Despite its image as a sporting nation, physical inactivity in Australia, in common with a number of countries in the developed world and an increasing number of developing countries, is a major public health problem. The World Health Organisation recommends at least 30 minutes of moderate physical activity which could just be brisk walking five times per week, but at least 60% of Australia's population does not even do this modest amount. In Australia, physical inactivity leads to 10% of all deaths, largely as a result of cardiovascular disease and diabetes, and globally it is thought to cause 1.9 million deaths per year.........

Posted by: Janet      Read more         Source


July 14, 2009, 7:44 AM CT

Reminder program dramatically increases mammography rates

Reminder program dramatically increases mammography rates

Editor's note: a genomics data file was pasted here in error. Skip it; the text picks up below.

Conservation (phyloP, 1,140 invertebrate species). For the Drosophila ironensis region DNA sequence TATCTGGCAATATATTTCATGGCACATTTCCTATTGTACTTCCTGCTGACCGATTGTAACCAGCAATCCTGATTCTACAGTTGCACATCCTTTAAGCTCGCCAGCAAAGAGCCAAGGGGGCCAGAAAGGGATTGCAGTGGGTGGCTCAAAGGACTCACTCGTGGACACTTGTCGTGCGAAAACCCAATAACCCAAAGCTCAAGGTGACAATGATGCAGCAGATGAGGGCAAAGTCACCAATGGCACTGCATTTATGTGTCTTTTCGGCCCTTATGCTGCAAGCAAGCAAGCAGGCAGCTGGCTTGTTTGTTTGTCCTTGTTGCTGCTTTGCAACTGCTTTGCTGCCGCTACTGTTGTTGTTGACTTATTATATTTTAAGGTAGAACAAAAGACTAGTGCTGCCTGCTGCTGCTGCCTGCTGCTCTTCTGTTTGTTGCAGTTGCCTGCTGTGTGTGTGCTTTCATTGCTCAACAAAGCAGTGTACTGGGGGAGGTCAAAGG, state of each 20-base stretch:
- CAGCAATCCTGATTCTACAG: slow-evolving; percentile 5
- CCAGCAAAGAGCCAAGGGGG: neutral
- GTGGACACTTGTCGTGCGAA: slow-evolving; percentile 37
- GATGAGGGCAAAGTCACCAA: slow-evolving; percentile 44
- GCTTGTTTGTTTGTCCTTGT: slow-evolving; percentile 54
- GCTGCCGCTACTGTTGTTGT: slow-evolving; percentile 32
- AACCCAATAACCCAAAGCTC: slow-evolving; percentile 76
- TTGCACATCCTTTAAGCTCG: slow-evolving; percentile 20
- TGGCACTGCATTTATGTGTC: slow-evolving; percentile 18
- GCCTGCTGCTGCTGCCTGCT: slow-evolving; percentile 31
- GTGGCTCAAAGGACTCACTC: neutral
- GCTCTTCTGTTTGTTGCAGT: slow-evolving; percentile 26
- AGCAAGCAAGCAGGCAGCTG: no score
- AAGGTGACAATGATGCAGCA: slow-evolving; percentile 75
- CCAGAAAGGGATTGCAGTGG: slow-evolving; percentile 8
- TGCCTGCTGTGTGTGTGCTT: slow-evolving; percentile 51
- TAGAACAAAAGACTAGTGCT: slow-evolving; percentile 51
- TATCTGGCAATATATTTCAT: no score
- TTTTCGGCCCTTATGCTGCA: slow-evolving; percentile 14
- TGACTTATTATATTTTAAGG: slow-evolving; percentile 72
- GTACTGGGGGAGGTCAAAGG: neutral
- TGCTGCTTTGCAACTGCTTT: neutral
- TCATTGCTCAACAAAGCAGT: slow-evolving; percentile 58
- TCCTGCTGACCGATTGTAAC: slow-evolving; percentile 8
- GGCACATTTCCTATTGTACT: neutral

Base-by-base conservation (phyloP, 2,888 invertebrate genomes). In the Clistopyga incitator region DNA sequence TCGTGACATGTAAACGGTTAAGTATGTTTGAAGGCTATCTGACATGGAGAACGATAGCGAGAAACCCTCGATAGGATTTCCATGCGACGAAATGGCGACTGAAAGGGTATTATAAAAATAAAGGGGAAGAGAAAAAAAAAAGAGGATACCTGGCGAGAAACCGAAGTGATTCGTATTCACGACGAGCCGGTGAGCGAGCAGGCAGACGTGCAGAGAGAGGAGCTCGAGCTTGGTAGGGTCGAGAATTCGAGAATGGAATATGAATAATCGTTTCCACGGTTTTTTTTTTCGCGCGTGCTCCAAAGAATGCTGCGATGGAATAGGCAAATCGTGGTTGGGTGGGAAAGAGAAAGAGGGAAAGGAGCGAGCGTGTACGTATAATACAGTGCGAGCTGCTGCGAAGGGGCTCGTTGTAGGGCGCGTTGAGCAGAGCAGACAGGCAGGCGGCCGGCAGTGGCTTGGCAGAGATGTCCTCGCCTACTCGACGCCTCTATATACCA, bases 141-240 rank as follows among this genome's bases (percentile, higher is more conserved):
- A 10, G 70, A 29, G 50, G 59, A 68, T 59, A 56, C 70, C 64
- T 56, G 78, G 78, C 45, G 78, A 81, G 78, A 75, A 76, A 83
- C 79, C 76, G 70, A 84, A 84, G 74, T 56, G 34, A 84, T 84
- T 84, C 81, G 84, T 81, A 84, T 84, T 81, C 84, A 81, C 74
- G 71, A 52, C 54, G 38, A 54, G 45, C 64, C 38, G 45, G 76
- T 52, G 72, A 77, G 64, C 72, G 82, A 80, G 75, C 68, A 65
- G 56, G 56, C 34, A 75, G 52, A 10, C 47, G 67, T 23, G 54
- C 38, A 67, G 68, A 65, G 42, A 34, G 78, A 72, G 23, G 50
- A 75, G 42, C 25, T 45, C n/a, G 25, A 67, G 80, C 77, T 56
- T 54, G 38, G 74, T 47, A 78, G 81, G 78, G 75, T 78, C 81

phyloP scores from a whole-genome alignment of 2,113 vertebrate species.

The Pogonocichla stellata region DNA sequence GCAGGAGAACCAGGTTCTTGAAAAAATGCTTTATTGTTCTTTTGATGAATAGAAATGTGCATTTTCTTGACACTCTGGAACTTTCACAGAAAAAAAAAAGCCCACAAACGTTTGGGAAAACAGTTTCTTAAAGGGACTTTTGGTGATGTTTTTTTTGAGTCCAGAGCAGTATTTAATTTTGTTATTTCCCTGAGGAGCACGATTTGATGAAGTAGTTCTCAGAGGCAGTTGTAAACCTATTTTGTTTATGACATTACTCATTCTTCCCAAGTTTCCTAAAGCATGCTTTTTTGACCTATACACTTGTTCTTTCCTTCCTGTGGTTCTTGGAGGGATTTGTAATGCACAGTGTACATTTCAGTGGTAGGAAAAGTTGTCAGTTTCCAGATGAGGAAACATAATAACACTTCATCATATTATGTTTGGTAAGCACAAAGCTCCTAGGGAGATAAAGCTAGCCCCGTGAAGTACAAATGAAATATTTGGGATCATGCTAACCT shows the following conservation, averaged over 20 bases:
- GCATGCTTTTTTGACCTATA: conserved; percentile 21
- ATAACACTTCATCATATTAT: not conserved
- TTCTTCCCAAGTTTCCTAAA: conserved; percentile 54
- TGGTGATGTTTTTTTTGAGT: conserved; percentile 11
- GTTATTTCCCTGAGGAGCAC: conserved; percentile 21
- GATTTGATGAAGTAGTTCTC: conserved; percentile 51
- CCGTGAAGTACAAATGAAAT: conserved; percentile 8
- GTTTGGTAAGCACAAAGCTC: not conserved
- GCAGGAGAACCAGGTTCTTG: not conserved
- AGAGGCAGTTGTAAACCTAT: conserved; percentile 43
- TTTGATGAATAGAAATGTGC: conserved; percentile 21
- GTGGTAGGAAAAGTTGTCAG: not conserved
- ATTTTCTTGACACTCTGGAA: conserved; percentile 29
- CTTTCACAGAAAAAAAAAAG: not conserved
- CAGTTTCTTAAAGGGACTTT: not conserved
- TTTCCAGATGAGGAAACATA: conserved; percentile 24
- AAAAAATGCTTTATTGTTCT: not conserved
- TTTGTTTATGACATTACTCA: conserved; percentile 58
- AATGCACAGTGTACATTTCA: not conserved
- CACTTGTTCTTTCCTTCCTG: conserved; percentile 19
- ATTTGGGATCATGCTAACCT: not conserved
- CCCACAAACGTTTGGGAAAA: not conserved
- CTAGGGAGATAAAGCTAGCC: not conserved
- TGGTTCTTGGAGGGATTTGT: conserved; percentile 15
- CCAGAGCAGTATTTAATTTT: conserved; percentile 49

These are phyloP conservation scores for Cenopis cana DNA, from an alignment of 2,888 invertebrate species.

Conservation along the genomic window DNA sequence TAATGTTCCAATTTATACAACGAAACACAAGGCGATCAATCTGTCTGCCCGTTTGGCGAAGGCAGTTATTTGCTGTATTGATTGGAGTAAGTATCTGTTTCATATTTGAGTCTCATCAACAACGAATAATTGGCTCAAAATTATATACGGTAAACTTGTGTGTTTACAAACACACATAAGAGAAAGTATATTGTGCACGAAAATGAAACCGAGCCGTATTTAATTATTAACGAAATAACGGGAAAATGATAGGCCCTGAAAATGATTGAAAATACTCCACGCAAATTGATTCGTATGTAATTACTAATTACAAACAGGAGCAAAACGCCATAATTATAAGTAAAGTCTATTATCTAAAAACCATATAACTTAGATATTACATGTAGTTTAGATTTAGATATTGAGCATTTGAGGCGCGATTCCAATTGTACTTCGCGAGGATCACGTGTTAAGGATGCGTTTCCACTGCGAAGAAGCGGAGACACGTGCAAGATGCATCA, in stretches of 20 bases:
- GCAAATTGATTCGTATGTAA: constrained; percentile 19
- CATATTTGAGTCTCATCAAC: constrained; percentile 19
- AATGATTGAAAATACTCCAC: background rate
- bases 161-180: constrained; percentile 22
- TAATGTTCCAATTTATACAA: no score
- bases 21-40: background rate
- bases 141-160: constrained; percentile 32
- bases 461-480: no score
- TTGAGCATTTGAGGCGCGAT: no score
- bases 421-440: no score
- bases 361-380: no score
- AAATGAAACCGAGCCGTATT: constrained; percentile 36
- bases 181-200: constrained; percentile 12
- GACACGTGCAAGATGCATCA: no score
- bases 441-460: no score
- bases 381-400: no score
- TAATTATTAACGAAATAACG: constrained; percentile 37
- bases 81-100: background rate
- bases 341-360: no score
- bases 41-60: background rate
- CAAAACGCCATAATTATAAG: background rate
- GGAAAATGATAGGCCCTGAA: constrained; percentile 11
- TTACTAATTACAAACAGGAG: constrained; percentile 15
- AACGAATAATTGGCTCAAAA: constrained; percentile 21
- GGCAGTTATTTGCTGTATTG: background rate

A reminder program aimed at screening for breast cancer when it is most treatable boosted mammography rates by more than 17 percentage points, as per a newly released study by Kaiser Permanente's Center for Health Research in the recent issue of the American Journal of Preventive Medicine The program used electronic health records to identify women who would soon be due for a mammogram and reached out to them via postcards, automated voice messages and personal phone calls.

The study of 35,000 Kaiser Permanente members is the largest to test a reminder program involving this three-pronged approach. By the second year of the program in 2008, mammography rates jumped from 63 to more than 80 percent among women aged 50-69.

"We know mammograms are effective, but too a number of women put them off, even when they have health insurance," said main author Adrianne Feldstein, MD, MS, an investigator at Kaiser Permanente's Center for Health Research in Portland, Ore., and a practicing physician. "This study is the first to show that these reminder programs can be effective in such a large group of women. If we could improve the country's mammography rate by the same amount, we could detect as a number of as 25,000 additional cases of breast cancer each year".........